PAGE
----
Patio Home Communities in WNY

 

(Disclaimer: There is no reliable, comprehensive list of patio home communities in Western New York. Below is a partial, non-scientific list of these communities assembled from a survey of real estate closings. The length of the list depends on how broadly one stretches the parameters of the term patio home. There will be unintentional inaccuracies or omissions.)

 

Akron:

Deer View Green Homes

 

Amherst:

Audubon Landing

Chateaus at Avalon Meadows

Dockside

Forest Lake

French Oaks

Lexington Square

 

Cheektowaga:

Meadowbrook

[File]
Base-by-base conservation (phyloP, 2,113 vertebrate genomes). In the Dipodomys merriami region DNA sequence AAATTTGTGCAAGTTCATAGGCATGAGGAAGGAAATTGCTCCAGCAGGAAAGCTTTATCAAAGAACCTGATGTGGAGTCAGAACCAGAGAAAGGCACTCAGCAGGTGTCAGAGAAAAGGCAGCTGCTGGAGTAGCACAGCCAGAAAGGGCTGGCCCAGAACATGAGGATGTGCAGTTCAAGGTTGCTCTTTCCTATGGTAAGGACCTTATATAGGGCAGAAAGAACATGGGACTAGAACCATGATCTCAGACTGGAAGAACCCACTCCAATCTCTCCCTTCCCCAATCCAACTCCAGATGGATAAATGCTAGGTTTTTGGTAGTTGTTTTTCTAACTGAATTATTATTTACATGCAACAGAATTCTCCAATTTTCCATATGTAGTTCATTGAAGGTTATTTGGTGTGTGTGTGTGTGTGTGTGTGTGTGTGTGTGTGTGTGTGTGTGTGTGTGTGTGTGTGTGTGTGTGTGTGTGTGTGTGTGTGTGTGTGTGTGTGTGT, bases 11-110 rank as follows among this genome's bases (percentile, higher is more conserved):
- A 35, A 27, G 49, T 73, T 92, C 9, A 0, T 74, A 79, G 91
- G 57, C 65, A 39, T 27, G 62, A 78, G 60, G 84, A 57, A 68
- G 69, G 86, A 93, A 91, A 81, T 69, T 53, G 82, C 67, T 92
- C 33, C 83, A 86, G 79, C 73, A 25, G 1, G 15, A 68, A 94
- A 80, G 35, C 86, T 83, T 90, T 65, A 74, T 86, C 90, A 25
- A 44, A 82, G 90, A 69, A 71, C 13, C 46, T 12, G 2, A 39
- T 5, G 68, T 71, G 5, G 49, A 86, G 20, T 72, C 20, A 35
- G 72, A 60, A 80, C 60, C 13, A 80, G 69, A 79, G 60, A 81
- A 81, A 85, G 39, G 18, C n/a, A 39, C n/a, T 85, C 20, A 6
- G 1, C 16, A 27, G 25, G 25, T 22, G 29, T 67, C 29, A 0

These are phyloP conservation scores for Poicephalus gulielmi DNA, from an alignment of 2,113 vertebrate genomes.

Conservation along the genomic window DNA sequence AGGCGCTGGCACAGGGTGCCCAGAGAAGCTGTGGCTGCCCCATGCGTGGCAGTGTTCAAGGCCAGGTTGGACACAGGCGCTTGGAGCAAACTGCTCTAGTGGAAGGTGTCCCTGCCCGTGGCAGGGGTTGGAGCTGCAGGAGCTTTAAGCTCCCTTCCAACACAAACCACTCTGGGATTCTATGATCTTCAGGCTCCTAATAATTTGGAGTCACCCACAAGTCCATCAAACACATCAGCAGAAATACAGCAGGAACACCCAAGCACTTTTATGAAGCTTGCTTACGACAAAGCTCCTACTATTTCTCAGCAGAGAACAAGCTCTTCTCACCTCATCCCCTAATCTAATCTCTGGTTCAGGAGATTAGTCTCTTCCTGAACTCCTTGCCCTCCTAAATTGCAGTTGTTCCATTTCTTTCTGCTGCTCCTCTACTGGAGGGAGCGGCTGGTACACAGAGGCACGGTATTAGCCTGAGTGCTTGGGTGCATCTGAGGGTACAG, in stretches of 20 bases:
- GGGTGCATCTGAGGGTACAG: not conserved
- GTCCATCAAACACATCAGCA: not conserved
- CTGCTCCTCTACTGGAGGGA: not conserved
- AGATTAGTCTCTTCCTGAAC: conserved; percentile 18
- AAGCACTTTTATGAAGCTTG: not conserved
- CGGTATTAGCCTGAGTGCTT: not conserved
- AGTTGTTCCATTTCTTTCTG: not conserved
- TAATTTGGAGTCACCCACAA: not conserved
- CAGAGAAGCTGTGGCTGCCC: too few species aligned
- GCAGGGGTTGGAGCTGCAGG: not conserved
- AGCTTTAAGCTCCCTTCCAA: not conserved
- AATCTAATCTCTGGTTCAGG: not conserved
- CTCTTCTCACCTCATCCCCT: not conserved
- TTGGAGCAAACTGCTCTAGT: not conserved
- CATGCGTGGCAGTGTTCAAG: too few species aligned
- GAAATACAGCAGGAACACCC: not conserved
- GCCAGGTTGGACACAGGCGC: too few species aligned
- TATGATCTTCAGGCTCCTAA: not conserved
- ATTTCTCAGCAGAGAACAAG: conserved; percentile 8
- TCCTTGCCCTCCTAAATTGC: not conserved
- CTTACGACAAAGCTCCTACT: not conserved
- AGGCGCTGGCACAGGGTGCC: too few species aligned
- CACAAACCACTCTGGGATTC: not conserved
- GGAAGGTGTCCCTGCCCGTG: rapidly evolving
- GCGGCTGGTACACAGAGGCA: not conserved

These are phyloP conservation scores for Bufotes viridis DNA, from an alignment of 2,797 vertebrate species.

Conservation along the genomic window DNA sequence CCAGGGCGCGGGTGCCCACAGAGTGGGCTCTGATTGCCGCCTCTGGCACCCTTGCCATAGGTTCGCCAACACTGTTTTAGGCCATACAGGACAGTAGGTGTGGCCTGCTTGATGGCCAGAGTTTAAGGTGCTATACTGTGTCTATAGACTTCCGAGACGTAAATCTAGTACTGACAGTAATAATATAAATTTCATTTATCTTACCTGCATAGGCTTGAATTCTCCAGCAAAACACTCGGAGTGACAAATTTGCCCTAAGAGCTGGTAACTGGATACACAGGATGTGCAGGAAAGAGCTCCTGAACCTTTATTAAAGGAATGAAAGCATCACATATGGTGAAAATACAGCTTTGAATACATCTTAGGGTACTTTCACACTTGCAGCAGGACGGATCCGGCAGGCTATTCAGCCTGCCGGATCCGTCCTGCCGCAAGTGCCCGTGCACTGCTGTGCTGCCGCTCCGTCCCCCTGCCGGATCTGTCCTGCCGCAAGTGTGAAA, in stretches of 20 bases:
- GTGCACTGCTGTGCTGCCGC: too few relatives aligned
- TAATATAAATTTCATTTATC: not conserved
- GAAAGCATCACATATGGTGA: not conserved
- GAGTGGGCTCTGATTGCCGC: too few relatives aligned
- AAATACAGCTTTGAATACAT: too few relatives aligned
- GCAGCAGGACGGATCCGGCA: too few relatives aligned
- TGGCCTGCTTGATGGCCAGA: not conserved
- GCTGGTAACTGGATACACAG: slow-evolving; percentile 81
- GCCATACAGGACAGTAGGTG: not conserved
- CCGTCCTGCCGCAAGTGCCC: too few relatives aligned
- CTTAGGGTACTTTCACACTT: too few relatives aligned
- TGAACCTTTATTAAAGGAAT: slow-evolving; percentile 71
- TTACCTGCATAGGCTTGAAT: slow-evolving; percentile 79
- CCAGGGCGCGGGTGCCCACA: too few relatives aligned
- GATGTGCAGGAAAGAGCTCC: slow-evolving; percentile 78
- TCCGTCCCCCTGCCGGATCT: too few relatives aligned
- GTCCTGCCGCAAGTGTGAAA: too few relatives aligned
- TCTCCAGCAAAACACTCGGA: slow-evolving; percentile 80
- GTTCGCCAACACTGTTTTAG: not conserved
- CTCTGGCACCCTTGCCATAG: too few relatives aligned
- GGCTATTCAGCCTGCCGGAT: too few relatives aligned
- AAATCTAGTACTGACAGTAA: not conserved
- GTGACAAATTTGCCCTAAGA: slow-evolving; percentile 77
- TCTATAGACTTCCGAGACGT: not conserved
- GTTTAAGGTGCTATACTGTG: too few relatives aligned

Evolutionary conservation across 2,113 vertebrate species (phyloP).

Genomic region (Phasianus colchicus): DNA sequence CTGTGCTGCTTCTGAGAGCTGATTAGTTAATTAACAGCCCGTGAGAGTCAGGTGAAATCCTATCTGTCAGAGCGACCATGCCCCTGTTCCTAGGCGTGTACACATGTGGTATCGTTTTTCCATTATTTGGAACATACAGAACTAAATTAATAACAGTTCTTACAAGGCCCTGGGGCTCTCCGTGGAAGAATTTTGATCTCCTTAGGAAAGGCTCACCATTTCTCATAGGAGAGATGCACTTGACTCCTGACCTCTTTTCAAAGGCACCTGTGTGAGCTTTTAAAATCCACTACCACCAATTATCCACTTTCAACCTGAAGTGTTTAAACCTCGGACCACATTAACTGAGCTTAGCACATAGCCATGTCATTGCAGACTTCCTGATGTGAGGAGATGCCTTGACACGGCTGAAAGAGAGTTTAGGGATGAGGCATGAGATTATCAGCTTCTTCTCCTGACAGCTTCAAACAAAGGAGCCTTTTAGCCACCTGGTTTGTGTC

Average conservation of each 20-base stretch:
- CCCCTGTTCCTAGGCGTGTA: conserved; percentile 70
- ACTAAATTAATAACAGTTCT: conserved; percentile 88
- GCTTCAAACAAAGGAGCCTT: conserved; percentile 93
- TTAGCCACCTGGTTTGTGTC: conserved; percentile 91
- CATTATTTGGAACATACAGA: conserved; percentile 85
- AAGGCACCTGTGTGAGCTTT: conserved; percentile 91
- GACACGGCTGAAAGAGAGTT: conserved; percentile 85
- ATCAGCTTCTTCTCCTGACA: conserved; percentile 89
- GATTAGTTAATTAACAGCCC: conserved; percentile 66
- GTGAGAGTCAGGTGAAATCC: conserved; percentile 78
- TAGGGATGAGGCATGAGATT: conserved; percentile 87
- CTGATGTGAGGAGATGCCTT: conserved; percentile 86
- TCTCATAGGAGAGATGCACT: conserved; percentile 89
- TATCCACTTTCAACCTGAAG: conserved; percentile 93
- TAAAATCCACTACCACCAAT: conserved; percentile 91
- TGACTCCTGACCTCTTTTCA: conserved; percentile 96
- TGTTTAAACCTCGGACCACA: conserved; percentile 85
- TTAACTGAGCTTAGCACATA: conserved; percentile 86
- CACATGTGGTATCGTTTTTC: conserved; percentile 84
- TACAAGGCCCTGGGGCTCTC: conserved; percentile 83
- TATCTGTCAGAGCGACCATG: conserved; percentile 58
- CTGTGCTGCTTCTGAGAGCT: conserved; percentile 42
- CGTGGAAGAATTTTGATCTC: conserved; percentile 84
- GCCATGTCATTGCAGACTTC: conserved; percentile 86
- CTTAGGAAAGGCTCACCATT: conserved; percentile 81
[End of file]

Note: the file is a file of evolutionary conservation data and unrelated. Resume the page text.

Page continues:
Hickory Grove

 

Clarence:

Collingwood Estates

Hollows at Loch Lea

Laurel Park

Rivera Greens

Spaulding Green

 

East Amherst:

Ransom Oaks

 

East Aurora:

Polo Grounds

 

Elma:

Springbrook Shores

 

Hamburg:

Country Meadows Stonebridge

Villages of Mission Estates

Villas at Brierwood

 

Lancaster:

Courtyard at Pleasant Meadows

D’Aprilles

Nicholas Heights

Parkhaven

Parwood

Pleasant Meadows

Hidden Lake

 

Orchard Park:

Brookins Green

 

Pendleton:

Hunters Creek

 

West Seneca:

Burchfield

Garden View

Greenfield

 

Wheatfield:

Alder Creek

The Briars

Eagle Lake

 

Williamsville:

Brompton Heights

Eagles Trace

Fisher Pond

Greythorne by Marrano

Hampton Estates

Hampton Hill Villas

Hampton South

Hidden Creek

Lexington Village

Nottingham Village

Thamesford Pines

Village Gate

 


 

Read more about Western New York's hottest trend—patio homes—right here.

 

 

Barry A. Muskat is Spree’s architecture critic, who's been lured by city living, but clearly is in the demographic to whom patio homes appeal.